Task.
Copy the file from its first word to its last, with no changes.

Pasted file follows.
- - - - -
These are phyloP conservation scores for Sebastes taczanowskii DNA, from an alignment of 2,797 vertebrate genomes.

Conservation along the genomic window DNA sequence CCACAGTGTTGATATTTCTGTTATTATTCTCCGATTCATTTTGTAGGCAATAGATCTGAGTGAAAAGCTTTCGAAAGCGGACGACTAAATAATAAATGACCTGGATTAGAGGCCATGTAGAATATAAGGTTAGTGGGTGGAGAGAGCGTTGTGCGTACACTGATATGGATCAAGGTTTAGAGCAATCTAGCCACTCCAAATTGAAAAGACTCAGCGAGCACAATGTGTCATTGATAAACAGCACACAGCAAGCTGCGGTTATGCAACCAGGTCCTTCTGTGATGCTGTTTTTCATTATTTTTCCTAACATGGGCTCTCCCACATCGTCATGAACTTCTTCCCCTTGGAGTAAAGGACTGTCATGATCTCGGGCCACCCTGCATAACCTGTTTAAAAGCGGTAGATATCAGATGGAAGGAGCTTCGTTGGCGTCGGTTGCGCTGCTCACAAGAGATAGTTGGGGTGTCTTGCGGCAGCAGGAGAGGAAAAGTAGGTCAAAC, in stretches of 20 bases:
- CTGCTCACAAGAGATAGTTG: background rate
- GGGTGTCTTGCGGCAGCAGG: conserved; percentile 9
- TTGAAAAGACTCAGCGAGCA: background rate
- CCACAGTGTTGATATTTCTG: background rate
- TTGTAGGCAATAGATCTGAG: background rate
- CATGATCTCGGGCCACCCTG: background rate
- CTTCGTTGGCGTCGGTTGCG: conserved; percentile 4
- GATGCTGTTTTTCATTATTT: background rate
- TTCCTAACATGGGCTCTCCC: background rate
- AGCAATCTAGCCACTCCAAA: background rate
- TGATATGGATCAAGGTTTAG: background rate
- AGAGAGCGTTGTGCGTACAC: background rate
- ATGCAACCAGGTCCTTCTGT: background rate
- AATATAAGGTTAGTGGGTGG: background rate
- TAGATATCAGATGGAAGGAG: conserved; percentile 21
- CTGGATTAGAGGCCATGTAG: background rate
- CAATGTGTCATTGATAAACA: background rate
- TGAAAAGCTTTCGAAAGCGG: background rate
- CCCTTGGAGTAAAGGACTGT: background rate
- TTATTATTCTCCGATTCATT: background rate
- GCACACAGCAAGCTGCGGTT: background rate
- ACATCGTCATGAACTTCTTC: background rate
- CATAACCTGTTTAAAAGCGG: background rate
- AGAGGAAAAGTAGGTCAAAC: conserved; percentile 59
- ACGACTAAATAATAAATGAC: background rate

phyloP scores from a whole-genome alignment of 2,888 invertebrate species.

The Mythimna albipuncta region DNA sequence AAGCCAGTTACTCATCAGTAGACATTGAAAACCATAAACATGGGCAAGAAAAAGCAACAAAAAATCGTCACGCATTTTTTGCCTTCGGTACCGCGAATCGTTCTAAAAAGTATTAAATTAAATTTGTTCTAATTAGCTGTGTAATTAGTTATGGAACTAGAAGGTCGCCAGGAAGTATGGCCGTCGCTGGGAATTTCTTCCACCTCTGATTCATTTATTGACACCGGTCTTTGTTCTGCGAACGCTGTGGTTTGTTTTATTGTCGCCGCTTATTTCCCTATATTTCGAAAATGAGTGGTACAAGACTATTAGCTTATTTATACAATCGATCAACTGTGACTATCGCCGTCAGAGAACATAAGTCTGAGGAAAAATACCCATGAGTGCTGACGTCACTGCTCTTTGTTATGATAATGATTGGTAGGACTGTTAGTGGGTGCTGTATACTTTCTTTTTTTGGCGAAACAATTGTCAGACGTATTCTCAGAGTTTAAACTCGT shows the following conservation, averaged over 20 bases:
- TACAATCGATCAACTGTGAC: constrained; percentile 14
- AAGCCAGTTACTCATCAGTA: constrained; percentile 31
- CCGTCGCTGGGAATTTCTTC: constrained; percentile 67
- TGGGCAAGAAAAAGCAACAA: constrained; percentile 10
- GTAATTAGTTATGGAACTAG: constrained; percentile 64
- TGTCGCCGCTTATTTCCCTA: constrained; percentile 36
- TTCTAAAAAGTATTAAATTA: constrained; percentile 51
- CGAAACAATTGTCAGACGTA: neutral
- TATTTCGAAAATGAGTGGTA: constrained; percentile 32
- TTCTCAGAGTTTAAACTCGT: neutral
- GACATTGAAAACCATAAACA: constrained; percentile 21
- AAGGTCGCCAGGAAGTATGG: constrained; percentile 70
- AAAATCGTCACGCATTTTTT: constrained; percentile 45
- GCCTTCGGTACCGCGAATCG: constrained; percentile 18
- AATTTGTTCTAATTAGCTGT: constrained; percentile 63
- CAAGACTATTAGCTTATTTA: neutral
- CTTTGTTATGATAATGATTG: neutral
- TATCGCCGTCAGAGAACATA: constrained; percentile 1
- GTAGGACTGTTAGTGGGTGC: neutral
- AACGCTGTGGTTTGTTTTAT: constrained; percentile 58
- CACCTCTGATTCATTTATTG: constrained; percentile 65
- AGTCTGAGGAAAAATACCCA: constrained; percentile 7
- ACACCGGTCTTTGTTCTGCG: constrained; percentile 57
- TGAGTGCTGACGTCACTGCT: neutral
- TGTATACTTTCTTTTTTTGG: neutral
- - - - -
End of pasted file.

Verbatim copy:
These are phyloP conservation scores for Sebastes taczanowskii DNA, from an alignment of 2,797 vertebrate genomes.

Conservation along the genomic window DNA sequence CCACAGTGTTGATATTTCTGTTATTATTCTCCGATTCATTTTGTAGGCAATAGATCTGAGTGAAAAGCTTTCGAAAGCGGACGACTAAATAATAAATGACCTGGATTAGAGGCCATGTAGAATATAAGGTTAGTGGGTGGAGAGAGCGTTGTGCGTACACTGATATGGATCAAGGTTTAGAGCAATCTAGCCACTCCAAATTGAAAAGACTCAGCGAGCACAATGTGTCATTGATAAACAGCACACAGCAAGCTGCGGTTATGCAACCAGGTCCTTCTGTGATGCTGTTTTTCATTATTTTTCCTAACATGGGCTCTCCCACATCGTCATGAACTTCTTCCCCTTGGAGTAAAGGACTGTCATGATCTCGGGCCACCCTGCATAACCTGTTTAAAAGCGGTAGATATCAGATGGAAGGAGCTTCGTTGGCGTCGGTTGCGCTGCTCACAAGAGATAGTTGGGGTGTCTTGCGGCAGCAGGAGAGGAAAAGTAGGTCAAAC, in stretches of 20 bases:
- CTGCTCACAAGAGATAGTTG: background rate
- GGGTGTCTTGCGGCAGCAGG: conserved; percentile 9
- TTGAAAAGACTCAGCGAGCA: background rate
- CCACAGTGTTGATATTTCTG: background rate
- TTGTAGGCAATAGATCTGAG: background rate
- CATGATCTCGGGCCACCCTG: background rate
- CTTCGTTGGCGTCGGTTGCG: conserved; percentile 4
- GATGCTGTTTTTCATTATTT: background rate
- TTCCTAACATGGGCTCTCCC: background rate
- AGCAATCTAGCCACTCCAAA: background rate
- TGATATGGATCAAGGTTTAG: background rate
- AGAGAGCGTTGTGCGTACAC: background rate
- ATGCAACCAGGTCCTTCTGT: background rate
- AATATAAGGTTAGTGGGTGG: background rate
- TAGATATCAGATGGAAGGAG: conserved; percentile 21
- CTGGATTAGAGGCCATGTAG: background rate
- CAATGTGTCATTGATAAACA: background rate
- TGAAAAGCTTTCGAAAGCGG: background rate
- CCCTTGGAGTAAAGGACTGT: background rate
- TTATTATTCTCCGATTCATT: background rate
- GCACACAGCAAGCTGCGGTT: background rate
- ACATCGTCATGAACTTCTTC: background rate
- CATAACCTGTTTAAAAGCGG: background rate
- AGAGGAAAAGTAGGTCAAAC: conserved; percentile 59
- ACGACTAAATAATAAATGAC: background rate

phyloP scores from a whole-genome alignment of 2,888 invertebrate species.

The Mythimna albipuncta region DNA sequence AAGCCAGTTACTCATCAGTAGACATTGAAAACCATAAACATGGGCAAGAAAAAGCAACAAAAAATCGTCACGCATTTTTTGCCTTCGGTACCGCGAATCGTTCTAAAAAGTATTAAATTAAATTTGTTCTAATTAGCTGTGTAATTAGTTATGGAACTAGAAGGTCGCCAGGAAGTATGGCCGTCGCTGGGAATTTCTTCCACCTCTGATTCATTTATTGACACCGGTCTTTGTTCTGCGAACGCTGTGGTTTGTTTTATTGTCGCCGCTTATTTCCCTATATTTCGAAAATGAGTGGTACAAGACTATTAGCTTATTTATACAATCGATCAACTGTGACTATCGCCGTCAGAGAACATAAGTCTGAGGAAAAATACCCATGAGTGCTGACGTCACTGCTCTTTGTTATGATAATGATTGGTAGGACTGTTAGTGGGTGCTGTATACTTTCTTTTTTTGGCGAAACAATTGTCAGACGTATTCTCAGAGTTTAAACTCGT shows the following conservation, averaged over 20 bases:
- TACAATCGATCAACTGTGAC: constrained; percentile 14
- AAGCCAGTTACTCATCAGTA: constrained; percentile 31
- CCGTCGCTGGGAATTTCTTC: constrained; percentile 67
- TGGGCAAGAAAAAGCAACAA: constrained; percentile 10
- GTAATTAGTTATGGAACTAG: constrained; percentile 64
- TGTCGCCGCTTATTTCCCTA: constrained; percentile 36
- TTCTAAAAAGTATTAAATTA: constrained; percentile 51
- CGAAACAATTGTCAGACGTA: neutral
- TATTTCGAAAATGAGTGGTA: constrained; percentile 32
- TTCTCAGAGTTTAAACTCGT: neutral
- GACATTGAAAACCATAAACA: constrained; percentile 21
- AAGGTCGCCAGGAAGTATGG: constrained; percentile 70
- AAAATCGTCACGCATTTTTT: constrained; percentile 45
- GCCTTCGGTACCGCGAATCG: constrained; percentile 18
- AATTTGTTCTAATTAGCTGT: constrained; percentile 63
- CAAGACTATTAGCTTATTTA: neutral
- CTTTGTTATGATAATGATTG: neutral
- TATCGCCGTCAGAGAACATA: constrained; percentile 1
- GTAGGACTGTTAGTGGGTGC: neutral
- AACGCTGTGGTTTGTTTTAT: constrained; percentile 58
- CACCTCTGATTCATTTATTG: constrained; percentile 65
- AGTCTGAGGAAAAATACCCA: constrained; percentile 7
- ACACCGGTCTTTGTTCTGCG: constrained; percentile 57
- TGAGTGCTGACGTCACTGCT: neutral
- TGTATACTTTCTTTTTTTGG: neutral